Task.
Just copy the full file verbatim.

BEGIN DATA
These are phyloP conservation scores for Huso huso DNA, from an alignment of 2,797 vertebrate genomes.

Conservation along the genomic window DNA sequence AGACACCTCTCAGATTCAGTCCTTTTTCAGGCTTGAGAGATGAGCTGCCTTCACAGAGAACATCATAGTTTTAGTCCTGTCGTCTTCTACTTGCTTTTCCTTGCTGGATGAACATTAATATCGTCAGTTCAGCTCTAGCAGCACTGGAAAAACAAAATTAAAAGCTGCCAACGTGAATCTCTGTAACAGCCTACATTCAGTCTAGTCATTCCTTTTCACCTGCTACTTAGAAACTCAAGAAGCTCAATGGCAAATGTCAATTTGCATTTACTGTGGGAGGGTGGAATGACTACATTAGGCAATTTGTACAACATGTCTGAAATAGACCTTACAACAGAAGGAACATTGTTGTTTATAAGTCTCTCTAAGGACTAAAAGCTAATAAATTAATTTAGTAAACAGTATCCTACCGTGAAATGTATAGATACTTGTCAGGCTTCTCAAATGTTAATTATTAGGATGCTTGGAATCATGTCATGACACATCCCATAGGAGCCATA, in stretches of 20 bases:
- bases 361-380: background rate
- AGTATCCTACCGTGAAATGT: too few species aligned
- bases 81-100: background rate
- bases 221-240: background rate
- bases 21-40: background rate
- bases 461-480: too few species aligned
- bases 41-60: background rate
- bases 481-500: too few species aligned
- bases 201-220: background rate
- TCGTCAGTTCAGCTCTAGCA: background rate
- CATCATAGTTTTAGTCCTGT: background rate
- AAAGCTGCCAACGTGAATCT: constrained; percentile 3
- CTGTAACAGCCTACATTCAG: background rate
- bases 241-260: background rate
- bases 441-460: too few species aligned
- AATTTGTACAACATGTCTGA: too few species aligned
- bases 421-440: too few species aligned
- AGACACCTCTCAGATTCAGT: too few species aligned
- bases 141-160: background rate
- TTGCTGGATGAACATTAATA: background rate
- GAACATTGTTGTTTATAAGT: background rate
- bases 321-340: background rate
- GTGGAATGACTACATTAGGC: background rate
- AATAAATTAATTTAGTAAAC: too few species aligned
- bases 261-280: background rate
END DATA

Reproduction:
These are phyloP conservation scores for Huso huso DNA, from an alignment of 2,797 vertebrate genomes.

Conservation along the genomic window DNA sequence AGACACCTCTCAGATTCAGTCCTTTTTCAGGCTTGAGAGATGAGCTGCCTTCACAGAGAACATCATAGTTTTAGTCCTGTCGTCTTCTACTTGCTTTTCCTTGCTGGATGAACATTAATATCGTCAGTTCAGCTCTAGCAGCACTGGAAAAACAAAATTAAAAGCTGCCAACGTGAATCTCTGTAACAGCCTACATTCAGTCTAGTCATTCCTTTTCACCTGCTACTTAGAAACTCAAGAAGCTCAATGGCAAATGTCAATTTGCATTTACTGTGGGAGGGTGGAATGACTACATTAGGCAATTTGTACAACATGTCTGAAATAGACCTTACAACAGAAGGAACATTGTTGTTTATAAGTCTCTCTAAGGACTAAAAGCTAATAAATTAATTTAGTAAACAGTATCCTACCGTGAAATGTATAGATACTTGTCAGGCTTCTCAAATGTTAATTATTAGGATGCTTGGAATCATGTCATGACACATCCCATAGGAGCCATA, in stretches of 20 bases:
- bases 361-380: background rate
- AGTATCCTACCGTGAAATGT: too few species aligned
- bases 81-100: background rate
- bases 221-240: background rate
- bases 21-40: background rate
- bases 461-480: too few species aligned
- bases 41-60: background rate
- bases 481-500: too few species aligned
- bases 201-220: background rate
- TCGTCAGTTCAGCTCTAGCA: background rate
- CATCATAGTTTTAGTCCTGT: background rate
- AAAGCTGCCAACGTGAATCT: constrained; percentile 3
- CTGTAACAGCCTACATTCAG: background rate
- bases 241-260: background rate
- bases 441-460: too few species aligned
- AATTTGTACAACATGTCTGA: too few species aligned
- bases 421-440: too few species aligned
- AGACACCTCTCAGATTCAGT: too few species aligned
- bases 141-160: background rate
- TTGCTGGATGAACATTAATA: background rate
- GAACATTGTTGTTTATAAGT: background rate
- bases 321-340: background rate
- GTGGAATGACTACATTAGGC: background rate
- AATAAATTAATTTAGTAAAC: too few species aligned
- bases 261-280: background rate